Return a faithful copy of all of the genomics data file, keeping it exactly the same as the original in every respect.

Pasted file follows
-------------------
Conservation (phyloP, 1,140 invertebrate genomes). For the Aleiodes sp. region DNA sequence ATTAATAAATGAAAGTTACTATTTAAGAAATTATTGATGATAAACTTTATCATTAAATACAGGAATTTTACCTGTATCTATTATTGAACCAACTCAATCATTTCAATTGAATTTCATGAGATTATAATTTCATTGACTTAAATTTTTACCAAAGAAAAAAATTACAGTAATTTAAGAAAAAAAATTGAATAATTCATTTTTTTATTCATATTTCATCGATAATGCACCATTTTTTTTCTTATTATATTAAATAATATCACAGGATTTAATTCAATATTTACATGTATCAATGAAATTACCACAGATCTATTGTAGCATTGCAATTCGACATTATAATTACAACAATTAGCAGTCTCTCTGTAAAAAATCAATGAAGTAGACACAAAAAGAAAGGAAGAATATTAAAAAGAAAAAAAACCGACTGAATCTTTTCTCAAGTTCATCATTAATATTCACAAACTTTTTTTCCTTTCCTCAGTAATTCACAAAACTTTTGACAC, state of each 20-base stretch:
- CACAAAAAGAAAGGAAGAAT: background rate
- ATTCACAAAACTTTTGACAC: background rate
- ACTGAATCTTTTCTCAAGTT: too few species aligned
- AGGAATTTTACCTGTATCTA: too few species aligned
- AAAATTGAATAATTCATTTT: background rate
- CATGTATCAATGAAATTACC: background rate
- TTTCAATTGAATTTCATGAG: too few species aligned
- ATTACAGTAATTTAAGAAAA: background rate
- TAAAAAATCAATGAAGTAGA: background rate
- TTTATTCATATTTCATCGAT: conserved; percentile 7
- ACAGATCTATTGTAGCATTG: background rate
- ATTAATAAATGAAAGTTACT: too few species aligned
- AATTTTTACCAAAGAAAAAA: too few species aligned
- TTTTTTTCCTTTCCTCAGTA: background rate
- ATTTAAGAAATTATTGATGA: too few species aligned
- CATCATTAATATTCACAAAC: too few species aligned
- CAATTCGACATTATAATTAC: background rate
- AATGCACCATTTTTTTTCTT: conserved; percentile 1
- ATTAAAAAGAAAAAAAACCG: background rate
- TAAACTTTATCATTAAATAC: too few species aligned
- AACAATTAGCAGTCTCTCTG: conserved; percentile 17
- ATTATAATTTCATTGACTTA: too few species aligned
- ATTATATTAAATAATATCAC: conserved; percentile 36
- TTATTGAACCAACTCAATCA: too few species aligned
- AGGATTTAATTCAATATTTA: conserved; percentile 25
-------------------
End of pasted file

Conservation (phyloP, 1,140 invertebrate genomes). For the Aleiodes sp. region DNA sequence ATTAATAAATGAAAGTTACTATTTAAGAAATTATTGATGATAAACTTTATCATTAAATACAGGAATTTTACCTGTATCTATTATTGAACCAACTCAATCATTTCAATTGAATTTCATGAGATTATAATTTCATTGACTTAAATTTTTACCAAAGAAAAAAATTACAGTAATTTAAGAAAAAAAATTGAATAATTCATTTTTTTATTCATATTTCATCGATAATGCACCATTTTTTTTCTTATTATATTAAATAATATCACAGGATTTAATTCAATATTTACATGTATCAATGAAATTACCACAGATCTATTGTAGCATTGCAATTCGACATTATAATTACAACAATTAGCAGTCTCTCTGTAAAAAATCAATGAAGTAGACACAAAAAGAAAGGAAGAATATTAAAAAGAAAAAAAACCGACTGAATCTTTTCTCAAGTTCATCATTAATATTCACAAACTTTTTTTCCTTTCCTCAGTAATTCACAAAACTTTTGACAC, state of each 20-base stretch:
- CACAAAAAGAAAGGAAGAAT: background rate
- ATTCACAAAACTTTTGACAC: background rate
- ACTGAATCTTTTCTCAAGTT: too few species aligned
- AGGAATTTTACCTGTATCTA: too few species aligned
- AAAATTGAATAATTCATTTT: background rate
- CATGTATCAATGAAATTACC: background rate
- TTTCAATTGAATTTCATGAG: too few species aligned
- ATTACAGTAATTTAAGAAAA: background rate
- TAAAAAATCAATGAAGTAGA: background rate
- TTTATTCATATTTCATCGAT: conserved; percentile 7
- ACAGATCTATTGTAGCATTG: background rate
- ATTAATAAATGAAAGTTACT: too few species aligned
- AATTTTTACCAAAGAAAAAA: too few species aligned
- TTTTTTTCCTTTCCTCAGTA: background rate
- ATTTAAGAAATTATTGATGA: too few species aligned
- CATCATTAATATTCACAAAC: too few species aligned
- CAATTCGACATTATAATTAC: background rate
- AATGCACCATTTTTTTTCTT: conserved; percentile 1
- ATTAAAAAGAAAAAAAACCG: background rate
- TAAACTTTATCATTAAATAC: too few species aligned
- AACAATTAGCAGTCTCTCTG: conserved; percentile 17
- ATTATAATTTCATTGACTTA: too few species aligned
- ATTATATTAAATAATATCAC: conserved; percentile 36
- TTATTGAACCAACTCAATCA: too few species aligned
- AGGATTTAATTCAATATTTA: conserved; percentile 25